* All tenant facilities included in the eligible basis of any building in the project are provided on a comparable basis, without a separate fee, to all tenants in the building.

* If a low-income unit in the project becomes vacant during the year, reasonable attempts are made to rent that unit to tenants having a qualifying income. While the unit is vacant, no units of a comparable or smaller size are rented to tenants not qualifying.

* If the tenants' income in low-income units increases above the limit allowed, the next available unit of comparable or smaller size will be rented to tenants having a qualifying income.

Periodic certifications for a building must be required at least to the end of the building's 15-year compliance period.

Review provisions

The proposed regulations provide that the state agency will review, in at least one of two ways, certain records kept by owners of low-income housing projects. Specifically, the monitoring procedure must require the following:

* Each year, the owner of a low-income housing project must send to the state agency a copy of the annual low-income certification from each low-income tenant and a copy of the documentation to support that certification.

* The state agency must inspect a reasonable number of low-income housing projects each year. The inspection must include, at a minimum, an on-site review of the tenants' low-income certifications for that year and the documentation the owner has received to support those certifications.

If an agency chooses to include the second of these review procedures in its monitoring procedure, then the low-income housing projects to be inspected must be chosen in a manner that will not give owners advance notice that their records for a particular year will or will not be inspected. However, an agency may give an owner reasonable notice that an inspection will occur so that the owner may assemble the records.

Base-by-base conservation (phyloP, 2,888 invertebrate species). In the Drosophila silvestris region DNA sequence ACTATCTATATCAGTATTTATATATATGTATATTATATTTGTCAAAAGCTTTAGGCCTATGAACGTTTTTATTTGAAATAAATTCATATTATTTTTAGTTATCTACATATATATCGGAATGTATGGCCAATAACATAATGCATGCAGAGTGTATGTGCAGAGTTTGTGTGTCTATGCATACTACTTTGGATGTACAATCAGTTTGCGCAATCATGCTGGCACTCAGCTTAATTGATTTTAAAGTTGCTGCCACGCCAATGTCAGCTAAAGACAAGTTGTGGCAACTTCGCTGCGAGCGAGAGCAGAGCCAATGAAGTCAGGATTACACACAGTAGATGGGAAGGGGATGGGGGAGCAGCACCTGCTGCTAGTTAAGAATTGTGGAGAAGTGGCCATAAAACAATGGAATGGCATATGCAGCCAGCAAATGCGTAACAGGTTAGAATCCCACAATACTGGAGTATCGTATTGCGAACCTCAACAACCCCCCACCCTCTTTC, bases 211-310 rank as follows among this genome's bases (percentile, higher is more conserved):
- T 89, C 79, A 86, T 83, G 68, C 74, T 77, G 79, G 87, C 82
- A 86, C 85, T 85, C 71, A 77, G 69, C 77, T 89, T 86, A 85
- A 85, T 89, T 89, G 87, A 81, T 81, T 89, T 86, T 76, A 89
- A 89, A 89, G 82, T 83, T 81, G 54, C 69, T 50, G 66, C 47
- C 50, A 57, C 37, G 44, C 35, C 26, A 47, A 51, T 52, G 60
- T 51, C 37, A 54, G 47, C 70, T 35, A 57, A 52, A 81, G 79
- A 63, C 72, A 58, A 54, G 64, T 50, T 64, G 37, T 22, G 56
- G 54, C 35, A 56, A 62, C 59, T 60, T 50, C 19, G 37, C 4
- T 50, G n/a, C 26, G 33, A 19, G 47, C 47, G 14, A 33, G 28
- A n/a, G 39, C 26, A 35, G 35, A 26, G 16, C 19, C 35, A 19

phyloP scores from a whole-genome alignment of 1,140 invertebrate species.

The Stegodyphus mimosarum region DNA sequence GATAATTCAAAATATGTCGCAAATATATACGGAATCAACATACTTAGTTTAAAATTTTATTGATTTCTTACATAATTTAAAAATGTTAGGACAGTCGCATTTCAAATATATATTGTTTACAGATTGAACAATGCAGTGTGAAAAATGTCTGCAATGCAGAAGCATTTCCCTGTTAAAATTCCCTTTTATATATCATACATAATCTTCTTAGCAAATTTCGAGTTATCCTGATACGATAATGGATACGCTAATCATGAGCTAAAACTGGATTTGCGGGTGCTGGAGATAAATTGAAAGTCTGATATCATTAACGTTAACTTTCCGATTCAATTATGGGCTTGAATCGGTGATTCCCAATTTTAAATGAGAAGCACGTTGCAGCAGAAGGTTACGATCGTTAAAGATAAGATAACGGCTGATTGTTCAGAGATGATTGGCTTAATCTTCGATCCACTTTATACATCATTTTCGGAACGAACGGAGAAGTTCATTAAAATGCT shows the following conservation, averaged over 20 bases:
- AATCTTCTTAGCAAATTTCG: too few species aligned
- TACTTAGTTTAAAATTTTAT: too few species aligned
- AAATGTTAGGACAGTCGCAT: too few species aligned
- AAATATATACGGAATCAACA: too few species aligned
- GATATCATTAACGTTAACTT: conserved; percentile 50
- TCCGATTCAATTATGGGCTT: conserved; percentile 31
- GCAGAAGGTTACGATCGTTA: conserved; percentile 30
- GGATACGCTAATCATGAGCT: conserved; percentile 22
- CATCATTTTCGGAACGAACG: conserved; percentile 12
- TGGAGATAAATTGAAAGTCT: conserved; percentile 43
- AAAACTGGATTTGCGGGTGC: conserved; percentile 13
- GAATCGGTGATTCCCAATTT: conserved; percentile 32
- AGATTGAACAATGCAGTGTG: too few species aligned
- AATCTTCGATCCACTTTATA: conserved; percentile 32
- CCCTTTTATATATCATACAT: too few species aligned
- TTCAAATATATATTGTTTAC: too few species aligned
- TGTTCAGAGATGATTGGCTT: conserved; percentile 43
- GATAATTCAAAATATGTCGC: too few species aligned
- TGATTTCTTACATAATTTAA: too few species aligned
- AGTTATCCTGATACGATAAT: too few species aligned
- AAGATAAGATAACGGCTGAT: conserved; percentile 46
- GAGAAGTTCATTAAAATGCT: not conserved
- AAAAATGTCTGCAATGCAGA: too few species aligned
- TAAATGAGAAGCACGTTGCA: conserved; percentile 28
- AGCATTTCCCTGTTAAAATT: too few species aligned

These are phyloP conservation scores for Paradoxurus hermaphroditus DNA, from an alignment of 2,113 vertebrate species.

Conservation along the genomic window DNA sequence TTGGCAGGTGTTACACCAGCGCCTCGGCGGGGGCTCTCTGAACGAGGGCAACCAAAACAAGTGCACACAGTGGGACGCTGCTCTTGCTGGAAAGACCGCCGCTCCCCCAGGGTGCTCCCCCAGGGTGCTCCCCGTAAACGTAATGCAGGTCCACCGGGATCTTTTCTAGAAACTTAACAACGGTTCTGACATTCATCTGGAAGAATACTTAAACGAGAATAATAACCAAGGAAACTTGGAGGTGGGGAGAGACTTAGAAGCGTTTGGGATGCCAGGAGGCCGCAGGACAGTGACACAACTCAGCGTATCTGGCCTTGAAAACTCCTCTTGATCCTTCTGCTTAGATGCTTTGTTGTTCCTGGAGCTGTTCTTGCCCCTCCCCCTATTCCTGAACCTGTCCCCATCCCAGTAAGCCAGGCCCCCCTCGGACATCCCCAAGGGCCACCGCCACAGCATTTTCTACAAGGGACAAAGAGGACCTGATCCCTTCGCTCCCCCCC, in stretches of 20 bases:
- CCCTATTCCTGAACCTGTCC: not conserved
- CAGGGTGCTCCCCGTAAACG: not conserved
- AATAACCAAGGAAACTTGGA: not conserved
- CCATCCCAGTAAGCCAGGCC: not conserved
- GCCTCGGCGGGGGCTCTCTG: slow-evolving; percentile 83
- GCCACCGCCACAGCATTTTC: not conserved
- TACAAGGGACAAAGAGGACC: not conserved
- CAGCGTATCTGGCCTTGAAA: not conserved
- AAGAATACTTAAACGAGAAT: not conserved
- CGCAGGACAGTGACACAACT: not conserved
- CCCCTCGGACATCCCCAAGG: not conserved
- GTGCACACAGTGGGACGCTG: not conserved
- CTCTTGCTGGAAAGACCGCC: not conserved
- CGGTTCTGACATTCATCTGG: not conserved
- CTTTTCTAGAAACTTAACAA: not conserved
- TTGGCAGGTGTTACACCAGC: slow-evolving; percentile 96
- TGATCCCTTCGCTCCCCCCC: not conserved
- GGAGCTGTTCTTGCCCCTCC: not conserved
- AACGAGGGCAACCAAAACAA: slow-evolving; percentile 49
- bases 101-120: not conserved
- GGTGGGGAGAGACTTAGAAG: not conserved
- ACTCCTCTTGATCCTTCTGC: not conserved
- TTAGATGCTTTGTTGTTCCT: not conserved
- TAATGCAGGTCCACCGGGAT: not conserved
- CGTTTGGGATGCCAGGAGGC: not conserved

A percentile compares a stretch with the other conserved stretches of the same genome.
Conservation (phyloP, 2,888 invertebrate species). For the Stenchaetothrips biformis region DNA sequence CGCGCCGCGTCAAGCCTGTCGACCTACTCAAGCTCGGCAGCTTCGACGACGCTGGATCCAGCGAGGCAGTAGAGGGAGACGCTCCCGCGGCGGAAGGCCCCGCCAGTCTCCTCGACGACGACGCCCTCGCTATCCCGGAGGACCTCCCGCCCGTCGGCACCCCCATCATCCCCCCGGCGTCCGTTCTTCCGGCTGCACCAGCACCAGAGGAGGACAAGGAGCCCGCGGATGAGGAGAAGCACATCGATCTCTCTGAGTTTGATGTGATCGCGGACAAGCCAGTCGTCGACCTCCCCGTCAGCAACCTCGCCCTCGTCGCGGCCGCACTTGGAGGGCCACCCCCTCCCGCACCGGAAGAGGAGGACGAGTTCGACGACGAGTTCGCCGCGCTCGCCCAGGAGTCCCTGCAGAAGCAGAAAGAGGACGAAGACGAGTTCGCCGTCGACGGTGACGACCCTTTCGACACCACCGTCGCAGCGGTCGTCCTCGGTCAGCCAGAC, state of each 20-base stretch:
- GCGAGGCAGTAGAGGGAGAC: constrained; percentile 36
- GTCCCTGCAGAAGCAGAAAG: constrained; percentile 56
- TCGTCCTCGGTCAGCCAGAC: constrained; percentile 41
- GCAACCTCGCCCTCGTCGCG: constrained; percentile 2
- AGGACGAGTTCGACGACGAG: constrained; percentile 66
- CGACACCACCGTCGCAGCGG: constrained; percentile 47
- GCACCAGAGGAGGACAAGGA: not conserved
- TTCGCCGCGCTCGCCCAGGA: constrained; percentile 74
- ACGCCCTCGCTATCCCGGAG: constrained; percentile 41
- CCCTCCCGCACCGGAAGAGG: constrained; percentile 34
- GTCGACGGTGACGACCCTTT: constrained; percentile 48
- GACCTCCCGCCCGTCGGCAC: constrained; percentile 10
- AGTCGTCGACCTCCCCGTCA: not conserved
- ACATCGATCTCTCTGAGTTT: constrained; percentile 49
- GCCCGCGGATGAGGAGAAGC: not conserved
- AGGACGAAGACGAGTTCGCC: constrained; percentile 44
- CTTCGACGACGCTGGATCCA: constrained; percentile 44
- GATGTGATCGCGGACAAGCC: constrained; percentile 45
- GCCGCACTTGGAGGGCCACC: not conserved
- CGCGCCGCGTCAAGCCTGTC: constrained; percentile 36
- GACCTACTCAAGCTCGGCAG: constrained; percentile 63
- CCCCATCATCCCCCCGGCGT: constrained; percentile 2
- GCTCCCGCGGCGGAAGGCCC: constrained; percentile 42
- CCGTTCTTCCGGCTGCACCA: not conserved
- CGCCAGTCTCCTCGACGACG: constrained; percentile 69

The proposed regulations provide that the monitoring procedure may exempt from the certification and review provisions certain buildings that are administered under monitoring programs other than that required under Section 42(m)(1)(B)(iii). These are buildings financed by the Farmers Home Administration (FmHA) under its Section 515 program and buildings of which 50 percent or more of the aggregate basis (taking into account the building and the land) is financed with tax-exempt bonds.

However, the monitoring procedure must require the following:

* The owner of any exempted building must certify to the state agency at least annually under penalty of perjury that the building complies with the requirements for FmHA assistance or tax-exempt bond financing, as applicable.

* The minimum set-aside, income, rent, and suitability-for-occupancy requirements must have also been met.


The proposed regulations provide that the state agency must have the right to perform an audit of any low-income housing project at least through the end of the building's compliance period. An audit includes an inspection of the building as well as a review of the records described in the recordkeeping portion of the regulations.